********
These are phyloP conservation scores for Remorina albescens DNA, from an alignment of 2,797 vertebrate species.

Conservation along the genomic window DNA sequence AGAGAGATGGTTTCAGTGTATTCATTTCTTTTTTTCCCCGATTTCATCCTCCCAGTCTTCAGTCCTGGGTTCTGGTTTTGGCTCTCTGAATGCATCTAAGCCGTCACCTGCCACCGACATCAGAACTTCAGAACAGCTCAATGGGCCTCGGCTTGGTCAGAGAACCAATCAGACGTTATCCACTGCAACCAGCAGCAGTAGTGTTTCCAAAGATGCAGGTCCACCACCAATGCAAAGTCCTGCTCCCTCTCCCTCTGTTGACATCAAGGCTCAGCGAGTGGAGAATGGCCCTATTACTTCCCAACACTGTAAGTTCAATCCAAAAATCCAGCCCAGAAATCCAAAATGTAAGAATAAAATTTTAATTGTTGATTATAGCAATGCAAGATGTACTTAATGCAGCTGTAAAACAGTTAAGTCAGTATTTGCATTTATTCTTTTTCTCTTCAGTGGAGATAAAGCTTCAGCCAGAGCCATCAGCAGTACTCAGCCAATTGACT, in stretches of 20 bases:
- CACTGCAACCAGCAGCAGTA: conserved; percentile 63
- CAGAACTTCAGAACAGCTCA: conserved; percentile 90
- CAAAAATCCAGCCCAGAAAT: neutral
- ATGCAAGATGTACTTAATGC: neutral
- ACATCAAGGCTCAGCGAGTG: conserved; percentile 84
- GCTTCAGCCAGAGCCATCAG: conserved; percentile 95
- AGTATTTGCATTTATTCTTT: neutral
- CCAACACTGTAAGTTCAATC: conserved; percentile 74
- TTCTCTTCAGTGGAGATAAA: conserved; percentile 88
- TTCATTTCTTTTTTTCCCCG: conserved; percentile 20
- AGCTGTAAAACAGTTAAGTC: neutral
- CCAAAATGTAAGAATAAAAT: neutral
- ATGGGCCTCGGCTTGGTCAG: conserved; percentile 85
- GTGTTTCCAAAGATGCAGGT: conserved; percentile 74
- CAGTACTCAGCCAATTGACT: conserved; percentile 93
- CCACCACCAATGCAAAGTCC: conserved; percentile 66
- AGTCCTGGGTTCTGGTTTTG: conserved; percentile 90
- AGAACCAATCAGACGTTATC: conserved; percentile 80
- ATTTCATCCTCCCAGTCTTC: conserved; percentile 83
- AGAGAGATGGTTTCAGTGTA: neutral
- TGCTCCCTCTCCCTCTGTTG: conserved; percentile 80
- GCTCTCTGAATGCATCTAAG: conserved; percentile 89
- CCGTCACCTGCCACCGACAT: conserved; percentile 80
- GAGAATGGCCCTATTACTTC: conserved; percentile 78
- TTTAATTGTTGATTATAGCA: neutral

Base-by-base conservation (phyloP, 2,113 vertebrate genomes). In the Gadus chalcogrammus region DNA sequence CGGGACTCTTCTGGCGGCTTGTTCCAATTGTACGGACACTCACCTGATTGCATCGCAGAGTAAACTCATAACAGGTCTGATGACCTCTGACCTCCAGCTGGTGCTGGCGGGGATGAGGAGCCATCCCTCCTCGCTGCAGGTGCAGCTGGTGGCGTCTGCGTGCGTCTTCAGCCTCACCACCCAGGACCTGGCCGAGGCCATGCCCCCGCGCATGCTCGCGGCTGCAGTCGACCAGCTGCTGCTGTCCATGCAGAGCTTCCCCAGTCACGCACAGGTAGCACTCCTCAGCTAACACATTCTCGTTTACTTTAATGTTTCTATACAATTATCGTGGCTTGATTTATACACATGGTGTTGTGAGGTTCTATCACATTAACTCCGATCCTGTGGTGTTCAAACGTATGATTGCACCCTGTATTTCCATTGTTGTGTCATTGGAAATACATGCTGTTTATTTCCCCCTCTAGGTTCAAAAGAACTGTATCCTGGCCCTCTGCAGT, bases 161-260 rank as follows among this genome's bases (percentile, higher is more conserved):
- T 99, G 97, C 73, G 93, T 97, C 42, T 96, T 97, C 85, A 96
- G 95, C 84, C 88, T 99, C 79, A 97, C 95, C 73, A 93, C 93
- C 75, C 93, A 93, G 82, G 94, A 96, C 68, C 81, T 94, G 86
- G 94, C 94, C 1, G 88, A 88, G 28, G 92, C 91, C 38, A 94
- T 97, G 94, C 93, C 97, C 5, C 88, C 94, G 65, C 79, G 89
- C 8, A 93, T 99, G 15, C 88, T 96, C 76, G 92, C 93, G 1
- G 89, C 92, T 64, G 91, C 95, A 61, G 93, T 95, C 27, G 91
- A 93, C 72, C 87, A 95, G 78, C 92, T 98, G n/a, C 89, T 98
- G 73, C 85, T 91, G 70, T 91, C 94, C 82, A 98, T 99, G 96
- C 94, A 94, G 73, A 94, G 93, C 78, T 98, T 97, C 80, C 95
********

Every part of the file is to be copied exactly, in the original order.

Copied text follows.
These are phyloP conservation scores for Remorina albescens DNA, from an alignment of 2,797 vertebrate species.

Conservation along the genomic window DNA sequence AGAGAGATGGTTTCAGTGTATTCATTTCTTTTTTTCCCCGATTTCATCCTCCCAGTCTTCAGTCCTGGGTTCTGGTTTTGGCTCTCTGAATGCATCTAAGCCGTCACCTGCCACCGACATCAGAACTTCAGAACAGCTCAATGGGCCTCGGCTTGGTCAGAGAACCAATCAGACGTTATCCACTGCAACCAGCAGCAGTAGTGTTTCCAAAGATGCAGGTCCACCACCAATGCAAAGTCCTGCTCCCTCTCCCTCTGTTGACATCAAGGCTCAGCGAGTGGAGAATGGCCCTATTACTTCCCAACACTGTAAGTTCAATCCAAAAATCCAGCCCAGAAATCCAAAATGTAAGAATAAAATTTTAATTGTTGATTATAGCAATGCAAGATGTACTTAATGCAGCTGTAAAACAGTTAAGTCAGTATTTGCATTTATTCTTTTTCTCTTCAGTGGAGATAAAGCTTCAGCCAGAGCCATCAGCAGTACTCAGCCAATTGACT, in stretches of 20 bases:
- CACTGCAACCAGCAGCAGTA: conserved; percentile 63
- CAGAACTTCAGAACAGCTCA: conserved; percentile 90
- CAAAAATCCAGCCCAGAAAT: neutral
- ATGCAAGATGTACTTAATGC: neutral
- ACATCAAGGCTCAGCGAGTG: conserved; percentile 84
- GCTTCAGCCAGAGCCATCAG: conserved; percentile 95
- AGTATTTGCATTTATTCTTT: neutral
- CCAACACTGTAAGTTCAATC: conserved; percentile 74
- TTCTCTTCAGTGGAGATAAA: conserved; percentile 88
- TTCATTTCTTTTTTTCCCCG: conserved; percentile 20
- AGCTGTAAAACAGTTAAGTC: neutral
- CCAAAATGTAAGAATAAAAT: neutral
- ATGGGCCTCGGCTTGGTCAG: conserved; percentile 85
- GTGTTTCCAAAGATGCAGGT: conserved; percentile 74
- CAGTACTCAGCCAATTGACT: conserved; percentile 93
- CCACCACCAATGCAAAGTCC: conserved; percentile 66
- AGTCCTGGGTTCTGGTTTTG: conserved; percentile 90
- AGAACCAATCAGACGTTATC: conserved; percentile 80
- ATTTCATCCTCCCAGTCTTC: conserved; percentile 83
- AGAGAGATGGTTTCAGTGTA: neutral
- TGCTCCCTCTCCCTCTGTTG: conserved; percentile 80
- GCTCTCTGAATGCATCTAAG: conserved; percentile 89
- CCGTCACCTGCCACCGACAT: conserved; percentile 80
- GAGAATGGCCCTATTACTTC: conserved; percentile 78
- TTTAATTGTTGATTATAGCA: neutral

Base-by-base conservation (phyloP, 2,113 vertebrate genomes). In the Gadus chalcogrammus region DNA sequence CGGGACTCTTCTGGCGGCTTGTTCCAATTGTACGGACACTCACCTGATTGCATCGCAGAGTAAACTCATAACAGGTCTGATGACCTCTGACCTCCAGCTGGTGCTGGCGGGGATGAGGAGCCATCCCTCCTCGCTGCAGGTGCAGCTGGTGGCGTCTGCGTGCGTCTTCAGCCTCACCACCCAGGACCTGGCCGAGGCCATGCCCCCGCGCATGCTCGCGGCTGCAGTCGACCAGCTGCTGCTGTCCATGCAGAGCTTCCCCAGTCACGCACAGGTAGCACTCCTCAGCTAACACATTCTCGTTTACTTTAATGTTTCTATACAATTATCGTGGCTTGATTTATACACATGGTGTTGTGAGGTTCTATCACATTAACTCCGATCCTGTGGTGTTCAAACGTATGATTGCACCCTGTATTTCCATTGTTGTGTCATTGGAAATACATGCTGTTTATTTCCCCCTCTAGGTTCAAAAGAACTGTATCCTGGCCCTCTGCAGT, bases 161-260 rank as follows among this genome's bases (percentile, higher is more conserved):
- T 99, G 97, C 73, G 93, T 97, C 42, T 96, T 97, C 85, A 96
- G 95, C 84, C 88, T 99, C 79, A 97, C 95, C 73, A 93, C 93
- C 75, C 93, A 93, G 82, G 94, A 96, C 68, C 81, T 94, G 86
- G 94, C 94, C 1, G 88, A 88, G 28, G 92, C 91, C 38, A 94
- T 97, G 94, C 93, C 97, C 5, C 88, C 94, G 65, C 79, G 89
- C 8, A 93, T 99, G 15, C 88, T 96, C 76, G 92, C 93, G 1
- G 89, C 92, T 64, G 91, C 95, A 61, G 93, T 95, C 27, G 91
- A 93, C 72, C 87, A 95, G 78, C 92, T 98, G n/a, C 89, T 98
- G 73, C 85, T 91, G 70, T 91, C 94, C 82, A 98, T 99, G 96
- C 94, A 94, G 73, A 94, G 93, C 78, T 98, T 97, C 80, C 95